Jimmy Fallon plays a wonderful sweet school teacher, err man, with "something not quite right". His buddies exist on the RedSox plane only -- maybe because there's nothing else. Some of his little bits are perfect moving the movie forward by adding dimension to his personality.
For me, "Fever Pitch" works on practically all levels. I have seen it thrice and cried every time. My wife (from Boston) liked it as well.
For my NY Yankee friends, probably not.
Michael Zuffa | Racine, WI United States | 04/15/2005
(4 out of 5 stars)
"After being hassled by his students on a field trip, school teacher Ben (Fallon) asks out businesswoman Lindsey (Barrymore). She turns him down, not ready for another short-term boyfriend, but then reconsiders, thinking that he se seems so different, and maybe that is what she needs. Their relationship is great for both of them as the winter passes, but come spring, Lindsey finds out that Ben has another mistress -- Red Sox baseball.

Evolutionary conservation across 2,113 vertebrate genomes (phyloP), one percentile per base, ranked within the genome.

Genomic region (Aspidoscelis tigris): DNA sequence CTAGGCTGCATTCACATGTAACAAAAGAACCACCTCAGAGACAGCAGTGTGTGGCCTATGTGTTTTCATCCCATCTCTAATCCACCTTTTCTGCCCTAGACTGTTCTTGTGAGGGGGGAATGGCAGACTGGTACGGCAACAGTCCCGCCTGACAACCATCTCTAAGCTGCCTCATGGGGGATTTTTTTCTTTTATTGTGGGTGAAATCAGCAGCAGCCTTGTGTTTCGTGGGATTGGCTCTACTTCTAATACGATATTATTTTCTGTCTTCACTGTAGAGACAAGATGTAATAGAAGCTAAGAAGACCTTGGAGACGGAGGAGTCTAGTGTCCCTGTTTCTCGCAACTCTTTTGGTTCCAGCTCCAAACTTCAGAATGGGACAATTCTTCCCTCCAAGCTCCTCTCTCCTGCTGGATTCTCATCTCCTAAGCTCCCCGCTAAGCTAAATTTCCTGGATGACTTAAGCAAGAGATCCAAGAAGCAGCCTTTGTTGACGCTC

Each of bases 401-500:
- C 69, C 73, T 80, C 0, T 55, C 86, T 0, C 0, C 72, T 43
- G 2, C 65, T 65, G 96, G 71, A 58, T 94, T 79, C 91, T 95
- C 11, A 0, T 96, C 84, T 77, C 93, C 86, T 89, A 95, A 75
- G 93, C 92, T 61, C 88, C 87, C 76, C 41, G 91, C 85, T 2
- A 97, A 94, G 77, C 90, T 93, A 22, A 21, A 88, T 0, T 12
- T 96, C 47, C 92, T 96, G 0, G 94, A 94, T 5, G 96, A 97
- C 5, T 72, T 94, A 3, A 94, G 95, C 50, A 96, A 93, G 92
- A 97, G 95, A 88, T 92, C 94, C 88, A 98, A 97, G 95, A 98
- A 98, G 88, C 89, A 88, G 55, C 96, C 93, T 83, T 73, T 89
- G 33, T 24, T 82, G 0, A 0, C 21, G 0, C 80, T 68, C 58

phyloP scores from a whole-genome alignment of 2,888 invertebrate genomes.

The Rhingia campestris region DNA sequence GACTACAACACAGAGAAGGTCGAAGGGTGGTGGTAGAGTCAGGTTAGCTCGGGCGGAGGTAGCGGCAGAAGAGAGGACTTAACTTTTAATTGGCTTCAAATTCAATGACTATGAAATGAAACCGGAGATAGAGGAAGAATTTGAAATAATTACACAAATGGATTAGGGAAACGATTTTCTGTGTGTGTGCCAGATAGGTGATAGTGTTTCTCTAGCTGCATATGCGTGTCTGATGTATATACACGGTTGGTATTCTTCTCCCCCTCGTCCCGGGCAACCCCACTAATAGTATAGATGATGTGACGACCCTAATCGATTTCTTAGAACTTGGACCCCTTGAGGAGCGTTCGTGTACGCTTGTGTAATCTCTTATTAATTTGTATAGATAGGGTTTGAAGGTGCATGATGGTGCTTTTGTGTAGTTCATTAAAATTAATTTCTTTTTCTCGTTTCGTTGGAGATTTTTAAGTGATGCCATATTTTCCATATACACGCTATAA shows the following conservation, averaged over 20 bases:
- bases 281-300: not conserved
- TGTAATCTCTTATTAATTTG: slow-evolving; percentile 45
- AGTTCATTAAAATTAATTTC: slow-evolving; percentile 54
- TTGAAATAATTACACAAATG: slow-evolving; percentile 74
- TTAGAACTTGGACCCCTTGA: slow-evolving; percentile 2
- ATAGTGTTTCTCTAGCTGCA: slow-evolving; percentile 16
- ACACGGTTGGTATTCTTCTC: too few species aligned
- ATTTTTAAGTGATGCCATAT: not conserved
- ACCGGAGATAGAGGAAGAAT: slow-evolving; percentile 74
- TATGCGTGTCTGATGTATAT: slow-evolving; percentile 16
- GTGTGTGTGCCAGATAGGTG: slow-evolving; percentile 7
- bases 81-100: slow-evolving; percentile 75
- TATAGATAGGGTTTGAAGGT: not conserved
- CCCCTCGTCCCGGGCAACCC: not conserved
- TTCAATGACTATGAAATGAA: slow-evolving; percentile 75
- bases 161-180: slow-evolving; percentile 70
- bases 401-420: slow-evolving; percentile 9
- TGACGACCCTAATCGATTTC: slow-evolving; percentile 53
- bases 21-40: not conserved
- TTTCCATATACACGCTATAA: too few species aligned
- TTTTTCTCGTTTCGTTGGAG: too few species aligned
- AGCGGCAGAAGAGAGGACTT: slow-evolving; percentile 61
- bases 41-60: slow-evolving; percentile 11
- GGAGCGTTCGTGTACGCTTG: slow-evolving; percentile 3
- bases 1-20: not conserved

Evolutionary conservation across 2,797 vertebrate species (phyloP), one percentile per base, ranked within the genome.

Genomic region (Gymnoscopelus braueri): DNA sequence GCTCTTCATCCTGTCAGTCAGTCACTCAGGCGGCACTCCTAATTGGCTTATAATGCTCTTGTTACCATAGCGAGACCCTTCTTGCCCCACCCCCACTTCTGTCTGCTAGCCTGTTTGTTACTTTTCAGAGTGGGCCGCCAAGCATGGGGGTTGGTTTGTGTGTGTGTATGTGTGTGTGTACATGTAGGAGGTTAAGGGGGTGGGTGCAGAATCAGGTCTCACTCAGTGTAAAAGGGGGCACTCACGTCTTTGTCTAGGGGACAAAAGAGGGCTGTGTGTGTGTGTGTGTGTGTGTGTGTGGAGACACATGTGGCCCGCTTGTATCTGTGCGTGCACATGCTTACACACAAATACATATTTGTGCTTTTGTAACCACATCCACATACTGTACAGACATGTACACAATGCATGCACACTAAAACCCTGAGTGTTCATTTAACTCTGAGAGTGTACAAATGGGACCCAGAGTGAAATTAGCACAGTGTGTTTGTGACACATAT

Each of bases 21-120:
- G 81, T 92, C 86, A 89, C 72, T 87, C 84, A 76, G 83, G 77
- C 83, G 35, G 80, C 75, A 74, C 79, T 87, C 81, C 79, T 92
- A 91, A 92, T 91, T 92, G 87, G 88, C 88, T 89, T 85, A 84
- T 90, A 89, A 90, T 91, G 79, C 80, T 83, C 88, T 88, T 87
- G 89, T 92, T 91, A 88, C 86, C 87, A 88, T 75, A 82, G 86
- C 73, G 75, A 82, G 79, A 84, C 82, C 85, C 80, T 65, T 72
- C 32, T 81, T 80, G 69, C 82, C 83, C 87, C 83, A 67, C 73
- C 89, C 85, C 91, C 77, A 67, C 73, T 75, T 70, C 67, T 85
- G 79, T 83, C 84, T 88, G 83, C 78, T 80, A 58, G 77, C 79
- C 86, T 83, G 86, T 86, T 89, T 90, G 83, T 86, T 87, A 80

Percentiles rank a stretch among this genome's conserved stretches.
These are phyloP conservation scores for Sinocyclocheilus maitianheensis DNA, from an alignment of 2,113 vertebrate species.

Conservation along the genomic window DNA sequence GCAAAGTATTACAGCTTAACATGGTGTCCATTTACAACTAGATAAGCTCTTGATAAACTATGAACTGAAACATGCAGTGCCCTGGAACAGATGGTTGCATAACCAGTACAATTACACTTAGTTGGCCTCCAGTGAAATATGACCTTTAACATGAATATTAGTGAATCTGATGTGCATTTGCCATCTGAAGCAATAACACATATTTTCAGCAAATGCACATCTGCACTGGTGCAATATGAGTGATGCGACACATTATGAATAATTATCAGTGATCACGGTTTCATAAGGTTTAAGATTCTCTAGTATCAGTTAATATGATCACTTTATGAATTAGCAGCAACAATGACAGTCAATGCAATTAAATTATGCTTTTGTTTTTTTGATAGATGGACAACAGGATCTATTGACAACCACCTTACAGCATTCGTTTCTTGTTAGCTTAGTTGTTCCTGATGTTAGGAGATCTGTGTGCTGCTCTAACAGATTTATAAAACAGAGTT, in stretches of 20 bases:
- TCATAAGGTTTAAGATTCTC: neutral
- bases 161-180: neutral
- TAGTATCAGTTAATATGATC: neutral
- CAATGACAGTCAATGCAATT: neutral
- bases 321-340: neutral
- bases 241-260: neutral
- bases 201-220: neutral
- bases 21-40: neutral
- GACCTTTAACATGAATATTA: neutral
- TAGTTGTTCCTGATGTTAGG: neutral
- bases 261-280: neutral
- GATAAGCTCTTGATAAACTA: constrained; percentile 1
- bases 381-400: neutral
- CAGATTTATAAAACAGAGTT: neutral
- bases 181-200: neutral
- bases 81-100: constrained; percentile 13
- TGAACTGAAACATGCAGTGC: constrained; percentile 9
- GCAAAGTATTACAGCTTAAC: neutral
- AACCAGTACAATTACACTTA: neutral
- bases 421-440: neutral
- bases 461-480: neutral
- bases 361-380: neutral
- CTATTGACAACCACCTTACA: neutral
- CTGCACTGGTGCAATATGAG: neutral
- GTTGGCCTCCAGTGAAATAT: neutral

Ben is a huge Red Sox fan who attends every home game, and has forever. His fellow season ticket holders that sit around him are like family. And Lindsey begins to wonder what he like more -- the Rex Sox or her.
"Fever Pitch" is an excellent portrayal of the rabid fan. No matter the sport, there are people like Ben. The extremes of his fandom are disturbingly amusing. Add to it the "Curse" of the Red Sox coupled with their winning of the World Series, and you have all the ingredients of a solid sports/romantic comedy.
Barrymore does her usual solid job in the genre she seems destined to excel in. Fallon puts a funny face on the heavy-duty fan. The movie as a whole is enjoyable, and worth seeing. The Farrelly brothers are somewhat restrained in the directors' chairs this time around, and that was a good decision on their parts. "Fever Pitch" is a movie that can be enjoyed by all."